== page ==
The Victorian Papered Wall

The Victorian Papered Wall

International Terminal

Departures - Level 2
Oct 07, 2021 - Aug 21, 2022

Whatever you have in your rooms, think first of the walls, for they are that which makes your house and home. — William Morris (1834–96)

The Victorian Papered Wall

At the close of the fifteenth century, paper was manufactured throughout Europe. The use of printed or patterned sheets of paper as wall or ceiling decorations soon followed. Early practitioners began pasting sheets of paper together to form continuous rolls with repeating patterns in the late 1600s. Wallpaper styles varied throughout the centuries, with France and England the leading manufacturers. The use of continuous machine-made paper developed in the first several decades of the 1800s. Prior to the Industrial Revolution and even afterwards, particularly in France, artisans laboriously block-printed papers by hand. In 1839, the first wallpaper printing machine was patented by Potters & Ross in England. The United States also began making wallpapers during the second half of the nineteenth century.

High Victorian Gothic squirrel frieze  2021 Bradbury & Bradbury Art Wallpapers[image]
High Victorian Gothic squirrel frieze  2021

Bradbury & Bradbury Art Wallpapers

Benicia, California
L2021.1401.012

From its inception, wallpaper imitated luxurious materials, providing a more affordable alternative to tapestries, fabrics, mural paintings, and architectural elements. Crafted in repeating rolls and pasted to walls, wallpaper has an ephemeral quality unlike other decorative arts. Wallpaper reflects the design styles popular at the time, and in the late nineteenth century during the Victorian Era (1837–1901), walls richly came to life. English “design reformers,” who insisted on abstract, flat patterns, opposed fashionable French three-dimensional designs and grand-scale panoramic wallpapers. Meanwhile, the Aesthetic Movement, which burgeoned in England, emphasized artful interiors in the 1870s and ‘80s. Eclecticism prevailed—designers drew freely from world cultures and centuries past—including Japan, ancient Egypt, Greece, and Rome, as well as Persian and Gothic art. Owen Jones’ elaborately illustrated Grammar of Ornament (1856) and Christopher Dresser’s Principles of Decorative Design (1873) featured everything from Assyrian to Celtic artwork.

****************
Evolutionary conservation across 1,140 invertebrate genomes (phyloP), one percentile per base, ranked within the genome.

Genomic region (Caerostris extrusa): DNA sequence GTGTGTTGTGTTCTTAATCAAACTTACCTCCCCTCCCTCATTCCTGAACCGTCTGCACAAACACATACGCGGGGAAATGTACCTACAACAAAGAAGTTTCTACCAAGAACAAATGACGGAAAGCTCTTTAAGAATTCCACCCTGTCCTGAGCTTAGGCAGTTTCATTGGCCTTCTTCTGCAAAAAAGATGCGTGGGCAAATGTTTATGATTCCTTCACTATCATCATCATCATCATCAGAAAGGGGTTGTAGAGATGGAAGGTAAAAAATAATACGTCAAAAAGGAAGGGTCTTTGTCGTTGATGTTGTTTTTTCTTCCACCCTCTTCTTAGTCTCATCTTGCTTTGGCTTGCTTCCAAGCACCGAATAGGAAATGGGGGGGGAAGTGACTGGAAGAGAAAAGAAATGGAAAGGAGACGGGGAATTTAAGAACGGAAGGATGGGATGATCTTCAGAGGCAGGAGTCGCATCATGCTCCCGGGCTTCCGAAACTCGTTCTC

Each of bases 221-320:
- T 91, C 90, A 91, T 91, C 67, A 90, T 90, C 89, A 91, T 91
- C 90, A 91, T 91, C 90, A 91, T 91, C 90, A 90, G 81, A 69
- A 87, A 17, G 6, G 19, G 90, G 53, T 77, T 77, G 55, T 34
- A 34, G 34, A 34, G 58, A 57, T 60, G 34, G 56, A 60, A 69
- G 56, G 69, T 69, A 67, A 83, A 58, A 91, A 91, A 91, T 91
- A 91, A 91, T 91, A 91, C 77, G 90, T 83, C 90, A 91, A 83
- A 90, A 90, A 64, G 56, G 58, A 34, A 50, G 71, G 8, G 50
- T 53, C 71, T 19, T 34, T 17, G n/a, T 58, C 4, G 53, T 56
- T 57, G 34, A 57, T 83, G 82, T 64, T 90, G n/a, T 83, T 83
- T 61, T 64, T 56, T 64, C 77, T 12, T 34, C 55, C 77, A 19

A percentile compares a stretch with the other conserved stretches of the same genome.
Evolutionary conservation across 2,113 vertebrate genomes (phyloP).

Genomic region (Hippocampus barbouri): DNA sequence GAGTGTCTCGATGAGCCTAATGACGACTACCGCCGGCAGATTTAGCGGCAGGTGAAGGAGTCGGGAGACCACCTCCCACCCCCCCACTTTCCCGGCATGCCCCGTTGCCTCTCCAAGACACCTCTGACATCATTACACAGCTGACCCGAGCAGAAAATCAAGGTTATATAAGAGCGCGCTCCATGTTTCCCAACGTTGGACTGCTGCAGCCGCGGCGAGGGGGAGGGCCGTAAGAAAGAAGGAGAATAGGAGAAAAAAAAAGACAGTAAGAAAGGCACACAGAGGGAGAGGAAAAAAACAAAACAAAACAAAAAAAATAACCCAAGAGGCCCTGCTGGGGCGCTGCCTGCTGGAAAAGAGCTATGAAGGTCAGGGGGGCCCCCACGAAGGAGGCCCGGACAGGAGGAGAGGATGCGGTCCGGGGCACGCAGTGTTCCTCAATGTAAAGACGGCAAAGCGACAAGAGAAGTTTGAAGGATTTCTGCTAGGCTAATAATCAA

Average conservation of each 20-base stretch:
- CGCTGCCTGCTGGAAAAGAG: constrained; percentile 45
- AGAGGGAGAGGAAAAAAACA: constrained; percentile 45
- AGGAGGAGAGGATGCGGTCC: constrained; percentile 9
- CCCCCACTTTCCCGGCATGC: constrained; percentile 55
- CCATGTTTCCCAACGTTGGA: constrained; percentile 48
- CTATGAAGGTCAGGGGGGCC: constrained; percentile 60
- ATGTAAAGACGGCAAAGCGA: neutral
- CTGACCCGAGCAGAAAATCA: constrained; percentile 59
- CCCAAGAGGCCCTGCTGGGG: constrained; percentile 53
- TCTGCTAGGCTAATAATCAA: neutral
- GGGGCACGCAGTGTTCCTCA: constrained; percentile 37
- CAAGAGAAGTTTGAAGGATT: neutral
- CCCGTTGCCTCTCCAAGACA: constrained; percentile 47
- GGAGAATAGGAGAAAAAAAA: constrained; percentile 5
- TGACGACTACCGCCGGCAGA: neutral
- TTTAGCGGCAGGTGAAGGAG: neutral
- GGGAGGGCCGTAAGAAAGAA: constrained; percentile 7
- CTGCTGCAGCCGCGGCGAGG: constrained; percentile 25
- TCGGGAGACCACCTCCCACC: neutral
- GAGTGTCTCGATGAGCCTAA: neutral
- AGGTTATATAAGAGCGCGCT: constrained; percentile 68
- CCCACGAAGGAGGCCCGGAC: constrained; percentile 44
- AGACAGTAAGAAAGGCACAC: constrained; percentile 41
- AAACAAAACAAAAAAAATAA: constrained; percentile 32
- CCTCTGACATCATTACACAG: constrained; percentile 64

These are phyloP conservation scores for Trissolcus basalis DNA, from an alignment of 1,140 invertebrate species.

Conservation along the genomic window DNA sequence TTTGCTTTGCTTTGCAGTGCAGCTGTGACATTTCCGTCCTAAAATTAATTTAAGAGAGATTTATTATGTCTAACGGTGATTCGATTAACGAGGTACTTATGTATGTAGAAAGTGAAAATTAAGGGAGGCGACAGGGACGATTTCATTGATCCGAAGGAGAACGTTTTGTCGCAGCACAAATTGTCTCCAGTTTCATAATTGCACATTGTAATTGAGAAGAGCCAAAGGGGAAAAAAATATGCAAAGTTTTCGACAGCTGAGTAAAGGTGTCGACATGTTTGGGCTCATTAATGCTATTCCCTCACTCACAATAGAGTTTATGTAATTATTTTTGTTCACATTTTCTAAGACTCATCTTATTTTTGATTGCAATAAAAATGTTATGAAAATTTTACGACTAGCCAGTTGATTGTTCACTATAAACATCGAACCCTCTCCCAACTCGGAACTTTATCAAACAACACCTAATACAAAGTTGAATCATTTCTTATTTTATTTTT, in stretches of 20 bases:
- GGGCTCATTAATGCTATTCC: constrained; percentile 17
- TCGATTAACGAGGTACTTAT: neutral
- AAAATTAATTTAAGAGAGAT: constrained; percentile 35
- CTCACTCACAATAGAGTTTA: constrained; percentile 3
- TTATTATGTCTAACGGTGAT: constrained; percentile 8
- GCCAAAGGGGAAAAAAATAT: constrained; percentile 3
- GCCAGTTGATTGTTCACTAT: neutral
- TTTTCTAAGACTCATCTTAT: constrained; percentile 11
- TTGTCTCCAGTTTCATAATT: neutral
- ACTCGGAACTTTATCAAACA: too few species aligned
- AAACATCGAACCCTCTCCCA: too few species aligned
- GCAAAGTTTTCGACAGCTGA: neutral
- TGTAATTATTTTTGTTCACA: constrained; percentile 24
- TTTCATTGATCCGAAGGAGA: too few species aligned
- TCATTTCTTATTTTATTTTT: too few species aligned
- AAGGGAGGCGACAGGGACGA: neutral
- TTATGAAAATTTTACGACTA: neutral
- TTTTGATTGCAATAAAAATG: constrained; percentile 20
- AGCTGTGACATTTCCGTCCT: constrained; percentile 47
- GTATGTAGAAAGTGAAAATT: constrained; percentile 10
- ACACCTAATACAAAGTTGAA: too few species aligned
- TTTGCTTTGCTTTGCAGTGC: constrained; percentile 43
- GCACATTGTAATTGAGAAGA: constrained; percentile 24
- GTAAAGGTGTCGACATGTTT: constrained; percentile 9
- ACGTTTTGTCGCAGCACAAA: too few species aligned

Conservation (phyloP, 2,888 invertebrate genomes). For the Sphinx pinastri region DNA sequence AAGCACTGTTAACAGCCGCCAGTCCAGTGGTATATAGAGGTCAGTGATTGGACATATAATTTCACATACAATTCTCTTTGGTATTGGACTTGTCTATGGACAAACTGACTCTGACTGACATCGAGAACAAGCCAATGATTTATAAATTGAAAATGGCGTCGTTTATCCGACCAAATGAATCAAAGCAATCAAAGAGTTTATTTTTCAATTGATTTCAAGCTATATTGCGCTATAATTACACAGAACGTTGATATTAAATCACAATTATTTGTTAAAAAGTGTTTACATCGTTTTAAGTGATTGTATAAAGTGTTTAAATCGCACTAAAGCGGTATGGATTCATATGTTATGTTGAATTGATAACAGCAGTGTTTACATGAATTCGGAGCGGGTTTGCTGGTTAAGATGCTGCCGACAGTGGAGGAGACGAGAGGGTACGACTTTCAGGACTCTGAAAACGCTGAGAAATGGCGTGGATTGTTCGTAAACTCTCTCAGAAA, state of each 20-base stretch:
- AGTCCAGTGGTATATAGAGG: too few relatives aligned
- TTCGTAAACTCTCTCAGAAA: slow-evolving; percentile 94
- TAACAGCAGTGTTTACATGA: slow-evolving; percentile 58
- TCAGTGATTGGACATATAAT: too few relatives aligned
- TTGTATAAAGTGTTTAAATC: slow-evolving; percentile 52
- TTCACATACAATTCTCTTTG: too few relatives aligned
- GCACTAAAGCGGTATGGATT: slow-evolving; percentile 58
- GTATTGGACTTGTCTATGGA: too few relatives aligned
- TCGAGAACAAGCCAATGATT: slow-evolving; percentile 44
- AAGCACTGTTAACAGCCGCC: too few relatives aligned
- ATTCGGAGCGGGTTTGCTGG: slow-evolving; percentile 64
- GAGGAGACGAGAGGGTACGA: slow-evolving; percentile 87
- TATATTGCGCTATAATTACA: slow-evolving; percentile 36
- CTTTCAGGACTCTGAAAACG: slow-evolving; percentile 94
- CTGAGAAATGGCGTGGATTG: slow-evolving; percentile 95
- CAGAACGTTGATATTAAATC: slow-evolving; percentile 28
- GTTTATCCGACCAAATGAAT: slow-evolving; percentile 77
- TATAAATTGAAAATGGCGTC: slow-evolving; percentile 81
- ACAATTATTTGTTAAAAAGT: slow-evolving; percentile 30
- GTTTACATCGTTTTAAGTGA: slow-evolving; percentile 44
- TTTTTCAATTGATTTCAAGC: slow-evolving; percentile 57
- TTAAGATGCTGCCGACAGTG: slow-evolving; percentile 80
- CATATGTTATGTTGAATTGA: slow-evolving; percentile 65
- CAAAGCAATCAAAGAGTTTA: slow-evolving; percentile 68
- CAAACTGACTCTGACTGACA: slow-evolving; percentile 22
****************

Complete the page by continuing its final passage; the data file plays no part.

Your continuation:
B. J. Talbert clematis frieze  2021 Bradbury & Bradbury Art Wallpapers Wallpaper generated endless discussion in newspapers, periodicals, and books of the day. Tastemakers, such as the influential Englishman Charles Locke Eastlake (1836–1906), published strong opinions about which types of wallpapers were most appropriate in various rooms in the home. A three-part, vertical division of walls with a complementary dado, wall fill, and frieze was preferred. Intricately decorated ceiling papers and flickering metallic inks added to the Victorians’ love of embellishment. As Christopher Dresser advised: “If one part only can be decorated let that one part be the ceiling.” Leading designers, including Christian Herter (1839–83), Louis C. Tiffany (1848–1933), and William Morris (1834–96) all designed wallpapers during these decades.

[image]
B. J. Talbert clematis frieze  2021

Bradbury & Bradbury Art Wallpapers
Benicia, California

L2021.1401.016

By the 1890s, wallpaper tastes began to change, and continued to do so throughout much of the twentieth century. This exhibition draws viewers into the late nineteenth century when a dazzling array of papers bedecked walls and ceilings. 

Special thank you to Bradbury & Bradbury Art Wallpapers for making this exhibition possible; and to wallpaper hanger Heidi Wright Mead, C. P. for leading the wallpaper installation.

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